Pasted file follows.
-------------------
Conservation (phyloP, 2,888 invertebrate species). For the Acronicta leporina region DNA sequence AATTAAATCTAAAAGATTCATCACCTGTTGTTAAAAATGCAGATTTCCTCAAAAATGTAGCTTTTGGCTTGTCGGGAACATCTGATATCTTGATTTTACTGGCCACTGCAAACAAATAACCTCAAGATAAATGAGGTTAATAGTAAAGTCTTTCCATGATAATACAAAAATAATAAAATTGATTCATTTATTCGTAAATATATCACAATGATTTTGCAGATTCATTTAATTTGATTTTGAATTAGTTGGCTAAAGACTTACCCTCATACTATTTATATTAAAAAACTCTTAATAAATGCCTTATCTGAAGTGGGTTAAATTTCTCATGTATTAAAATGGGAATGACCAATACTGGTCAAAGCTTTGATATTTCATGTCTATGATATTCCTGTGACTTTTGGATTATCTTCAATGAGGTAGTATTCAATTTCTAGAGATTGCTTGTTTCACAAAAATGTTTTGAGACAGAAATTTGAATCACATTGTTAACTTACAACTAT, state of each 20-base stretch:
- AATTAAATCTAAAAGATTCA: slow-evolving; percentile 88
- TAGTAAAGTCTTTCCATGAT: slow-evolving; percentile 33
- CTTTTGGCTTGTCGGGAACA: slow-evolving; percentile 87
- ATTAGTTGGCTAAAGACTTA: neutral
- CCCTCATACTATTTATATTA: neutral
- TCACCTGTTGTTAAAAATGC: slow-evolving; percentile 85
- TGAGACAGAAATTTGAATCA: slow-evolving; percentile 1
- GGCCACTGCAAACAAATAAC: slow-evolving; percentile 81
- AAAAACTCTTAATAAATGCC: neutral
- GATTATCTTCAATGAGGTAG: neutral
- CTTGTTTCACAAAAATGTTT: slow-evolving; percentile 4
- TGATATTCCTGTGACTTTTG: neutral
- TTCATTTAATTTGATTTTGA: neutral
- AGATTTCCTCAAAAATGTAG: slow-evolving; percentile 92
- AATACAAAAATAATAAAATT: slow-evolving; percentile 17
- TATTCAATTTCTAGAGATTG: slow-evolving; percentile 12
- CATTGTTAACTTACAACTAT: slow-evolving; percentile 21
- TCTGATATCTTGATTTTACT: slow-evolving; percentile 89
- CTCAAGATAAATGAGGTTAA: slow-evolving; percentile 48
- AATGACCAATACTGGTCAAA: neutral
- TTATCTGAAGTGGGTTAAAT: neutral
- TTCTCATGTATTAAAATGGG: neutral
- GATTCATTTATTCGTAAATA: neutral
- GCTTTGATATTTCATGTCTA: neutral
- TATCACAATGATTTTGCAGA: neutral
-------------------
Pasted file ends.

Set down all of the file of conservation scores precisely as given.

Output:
Conservation (phyloP, 2,888 invertebrate species). For the Acronicta leporina region DNA sequence AATTAAATCTAAAAGATTCATCACCTGTTGTTAAAAATGCAGATTTCCTCAAAAATGTAGCTTTTGGCTTGTCGGGAACATCTGATATCTTGATTTTACTGGCCACTGCAAACAAATAACCTCAAGATAAATGAGGTTAATAGTAAAGTCTTTCCATGATAATACAAAAATAATAAAATTGATTCATTTATTCGTAAATATATCACAATGATTTTGCAGATTCATTTAATTTGATTTTGAATTAGTTGGCTAAAGACTTACCCTCATACTATTTATATTAAAAAACTCTTAATAAATGCCTTATCTGAAGTGGGTTAAATTTCTCATGTATTAAAATGGGAATGACCAATACTGGTCAAAGCTTTGATATTTCATGTCTATGATATTCCTGTGACTTTTGGATTATCTTCAATGAGGTAGTATTCAATTTCTAGAGATTGCTTGTTTCACAAAAATGTTTTGAGACAGAAATTTGAATCACATTGTTAACTTACAACTAT, state of each 20-base stretch:
- AATTAAATCTAAAAGATTCA: slow-evolving; percentile 88
- TAGTAAAGTCTTTCCATGAT: slow-evolving; percentile 33
- CTTTTGGCTTGTCGGGAACA: slow-evolving; percentile 87
- ATTAGTTGGCTAAAGACTTA: neutral
- CCCTCATACTATTTATATTA: neutral
- TCACCTGTTGTTAAAAATGC: slow-evolving; percentile 85
- TGAGACAGAAATTTGAATCA: slow-evolving; percentile 1
- GGCCACTGCAAACAAATAAC: slow-evolving; percentile 81
- AAAAACTCTTAATAAATGCC: neutral
- GATTATCTTCAATGAGGTAG: neutral
- CTTGTTTCACAAAAATGTTT: slow-evolving; percentile 4
- TGATATTCCTGTGACTTTTG: neutral
- TTCATTTAATTTGATTTTGA: neutral
- AGATTTCCTCAAAAATGTAG: slow-evolving; percentile 92
- AATACAAAAATAATAAAATT: slow-evolving; percentile 17
- TATTCAATTTCTAGAGATTG: slow-evolving; percentile 12
- CATTGTTAACTTACAACTAT: slow-evolving; percentile 21
- TCTGATATCTTGATTTTACT: slow-evolving; percentile 89
- CTCAAGATAAATGAGGTTAA: slow-evolving; percentile 48
- AATGACCAATACTGGTCAAA: neutral
- TTATCTGAAGTGGGTTAAAT: neutral
- TTCTCATGTATTAAAATGGG: neutral
- GATTCATTTATTCGTAAATA: neutral
- GCTTTGATATTTCATGTCTA: neutral
- TATCACAATGATTTTGCAGA: neutral